Group for study of drug resistance and drug interactions

Main areas of interest

Development of drug resistance in helminths

Drug resistance in parasitic worms becomes one of serious worldwide problems, especially in farm and free-living animals. Induction of biotransformation enzymes in parasites and host can play important role in development of drug resistance in helminths. In our projects, we focus on the role of these enzymes in development of resistance in Barber’s pole worm (Haemonchus contortus) which parasitize in sheep (Ovis aries). Goal of our project is to find possibilities how to suppress drug resistance and increase efficacy of treatment.

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Drug interactions with food supplements

Dietary supplements are intended to supplement the diet and provide nutrients, such as vitamins, minerals, fatty acids, or amino acids. In addition, dietary supplements contain numerous natural plant constituents and herbal extracts with proposed beneficial effects for individual’s health. Most people believe that supplements are innocuous substances, and they use them for added health benefits. Moreover, herbal supplements are often considered harmless as they are based on “natural plant” extracts and compounds. Therefore, high-dose dietary supplements with natural/herbal constituents are widely used in our population. However, consumption of food supplements can lead to induction or inhibition of some biotransformation enzymes and transport proteins and that can affect pharmacokinetics of simultaneously or subsequently administered drugs. Aim of this project is to study interactions of biologically active substances contained in food supplements (terpenes, polyphenols, flavonoids, vitamins) with simultaneously or subsequently administered drugs. Goal is to point out the possible risks and adverse effects.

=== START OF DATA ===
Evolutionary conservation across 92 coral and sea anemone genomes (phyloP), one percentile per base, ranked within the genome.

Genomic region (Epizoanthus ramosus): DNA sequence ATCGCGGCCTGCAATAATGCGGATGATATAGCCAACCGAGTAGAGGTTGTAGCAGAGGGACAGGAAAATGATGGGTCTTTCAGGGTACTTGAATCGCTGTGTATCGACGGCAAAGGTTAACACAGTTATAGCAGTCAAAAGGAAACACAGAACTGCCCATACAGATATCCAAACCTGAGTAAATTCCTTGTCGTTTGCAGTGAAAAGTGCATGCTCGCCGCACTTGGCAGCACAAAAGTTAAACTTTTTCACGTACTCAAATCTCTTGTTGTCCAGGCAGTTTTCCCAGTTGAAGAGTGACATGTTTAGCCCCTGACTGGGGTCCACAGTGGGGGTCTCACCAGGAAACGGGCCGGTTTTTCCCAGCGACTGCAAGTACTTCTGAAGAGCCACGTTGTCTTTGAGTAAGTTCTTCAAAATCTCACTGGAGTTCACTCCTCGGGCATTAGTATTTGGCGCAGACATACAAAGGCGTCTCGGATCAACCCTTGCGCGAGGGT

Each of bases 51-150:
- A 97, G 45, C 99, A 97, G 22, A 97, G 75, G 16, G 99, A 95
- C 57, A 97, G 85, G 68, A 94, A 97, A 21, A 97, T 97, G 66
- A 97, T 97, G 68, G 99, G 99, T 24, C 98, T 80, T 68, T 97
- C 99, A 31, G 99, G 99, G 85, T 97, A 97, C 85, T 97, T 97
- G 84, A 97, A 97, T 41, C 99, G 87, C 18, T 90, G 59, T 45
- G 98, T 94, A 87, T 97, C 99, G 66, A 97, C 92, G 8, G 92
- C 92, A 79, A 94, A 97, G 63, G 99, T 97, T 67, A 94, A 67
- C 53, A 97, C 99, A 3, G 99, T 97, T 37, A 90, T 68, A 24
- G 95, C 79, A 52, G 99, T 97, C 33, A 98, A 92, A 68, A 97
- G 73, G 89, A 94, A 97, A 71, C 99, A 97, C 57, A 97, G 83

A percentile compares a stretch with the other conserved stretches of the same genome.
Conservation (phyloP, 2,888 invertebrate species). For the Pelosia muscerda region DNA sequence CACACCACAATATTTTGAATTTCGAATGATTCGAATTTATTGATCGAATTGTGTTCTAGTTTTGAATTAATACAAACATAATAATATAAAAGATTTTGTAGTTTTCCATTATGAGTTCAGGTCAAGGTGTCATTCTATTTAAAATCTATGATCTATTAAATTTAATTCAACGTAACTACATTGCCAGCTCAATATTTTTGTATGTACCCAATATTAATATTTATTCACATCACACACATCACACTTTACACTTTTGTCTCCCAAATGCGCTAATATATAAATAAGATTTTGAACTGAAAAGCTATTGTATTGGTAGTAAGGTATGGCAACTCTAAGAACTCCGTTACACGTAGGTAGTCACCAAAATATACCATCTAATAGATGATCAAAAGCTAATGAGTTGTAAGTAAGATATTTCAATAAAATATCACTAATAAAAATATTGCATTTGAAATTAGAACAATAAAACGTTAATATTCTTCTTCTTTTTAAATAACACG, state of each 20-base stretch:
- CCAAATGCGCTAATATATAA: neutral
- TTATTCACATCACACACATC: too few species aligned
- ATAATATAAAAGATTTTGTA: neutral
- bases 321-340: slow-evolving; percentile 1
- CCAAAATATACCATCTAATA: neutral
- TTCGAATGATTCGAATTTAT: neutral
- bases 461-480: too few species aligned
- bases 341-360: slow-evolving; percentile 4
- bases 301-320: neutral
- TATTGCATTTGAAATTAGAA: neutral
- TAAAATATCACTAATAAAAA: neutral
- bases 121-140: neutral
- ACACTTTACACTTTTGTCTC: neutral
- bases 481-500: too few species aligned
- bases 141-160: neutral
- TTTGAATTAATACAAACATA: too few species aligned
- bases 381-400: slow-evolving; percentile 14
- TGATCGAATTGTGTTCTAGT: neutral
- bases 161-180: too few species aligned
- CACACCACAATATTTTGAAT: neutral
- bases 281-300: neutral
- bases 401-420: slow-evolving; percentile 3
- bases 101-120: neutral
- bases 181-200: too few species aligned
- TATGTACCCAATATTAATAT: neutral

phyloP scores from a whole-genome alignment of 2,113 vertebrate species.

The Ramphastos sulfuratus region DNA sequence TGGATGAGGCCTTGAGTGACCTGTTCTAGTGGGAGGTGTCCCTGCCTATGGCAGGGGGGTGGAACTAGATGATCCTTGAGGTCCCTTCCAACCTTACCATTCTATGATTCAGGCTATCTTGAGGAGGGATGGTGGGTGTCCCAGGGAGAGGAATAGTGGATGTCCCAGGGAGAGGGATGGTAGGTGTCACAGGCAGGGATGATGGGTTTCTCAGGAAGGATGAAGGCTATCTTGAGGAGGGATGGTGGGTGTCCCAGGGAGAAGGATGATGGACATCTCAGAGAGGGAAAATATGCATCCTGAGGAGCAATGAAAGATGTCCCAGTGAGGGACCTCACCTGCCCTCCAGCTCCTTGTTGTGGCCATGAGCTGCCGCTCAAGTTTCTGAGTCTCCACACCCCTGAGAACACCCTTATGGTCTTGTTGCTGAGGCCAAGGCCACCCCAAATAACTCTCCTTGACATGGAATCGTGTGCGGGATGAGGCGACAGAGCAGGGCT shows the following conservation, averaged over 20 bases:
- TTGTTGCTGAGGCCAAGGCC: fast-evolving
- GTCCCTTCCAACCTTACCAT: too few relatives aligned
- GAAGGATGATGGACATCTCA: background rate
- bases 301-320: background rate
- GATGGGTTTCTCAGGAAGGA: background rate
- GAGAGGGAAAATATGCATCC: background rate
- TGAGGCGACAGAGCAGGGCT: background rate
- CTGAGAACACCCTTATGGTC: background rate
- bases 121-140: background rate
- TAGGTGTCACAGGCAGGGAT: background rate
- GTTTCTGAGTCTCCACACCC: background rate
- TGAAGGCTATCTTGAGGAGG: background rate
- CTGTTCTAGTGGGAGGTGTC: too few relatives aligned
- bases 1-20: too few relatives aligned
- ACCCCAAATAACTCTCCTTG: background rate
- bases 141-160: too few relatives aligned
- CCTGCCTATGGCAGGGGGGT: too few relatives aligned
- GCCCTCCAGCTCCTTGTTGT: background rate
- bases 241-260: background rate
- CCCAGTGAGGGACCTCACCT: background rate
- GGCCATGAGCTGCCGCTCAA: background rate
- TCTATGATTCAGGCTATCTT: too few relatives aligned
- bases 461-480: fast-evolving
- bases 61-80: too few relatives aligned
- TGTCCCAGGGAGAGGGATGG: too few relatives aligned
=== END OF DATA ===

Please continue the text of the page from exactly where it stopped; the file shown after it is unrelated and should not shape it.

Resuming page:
Plants and essential oils containing some terpenes (e.g. pulegone), which are often used for flavoring foods and beverages and as components of herbal medicinal products, are known to exhibit liver toxicity in animals and in man. However, their metabolism in humans and mechanism by which these compounds cause hepatotoxicity are not fully understood. Therefore, this project is designed to study the mechanism-based hepatotoxic properties of selected monoterpenes and sesquiterpenes and thus obtain new information about their metabolism and the effects of parent compounds and their metabolites in human liver.

 

Isolation of tissue slices

Anthelmintics in plants

Veterinary anthelmintics, widely used drugs against parasitic worms, represent risk to environment as they may influence non-target organisms including plants. Plants are exposed to veterinary pharmaceuticals in pastures with treated animals, in fields fertilized with dung from treated animals or in aquatic ecosystems. Anthelmintics as well as other xenobiotics enter plant body and can induce stress and consequent response. In addition to increased oxidative stress, xenobiotics can interact with various biomolecules or interfere with endogenous metabolic or signalling pathways. Plants uptake anthelmintics and metabolized them mainly via oxidation, reduction and glycosylation. The biotransformation of anthelmintics could interfere with synthesis of secondary metabolites in plants as the same enzymatic systems is probably used, and anthelmintics in plant could induce changes in antioxidant defence systems via several mechanisms. The aim is to find out new information about the impact of anthelmintics unwantedly occurring in environment on polyphenols synthesis and on antioxidant defence system of plants.

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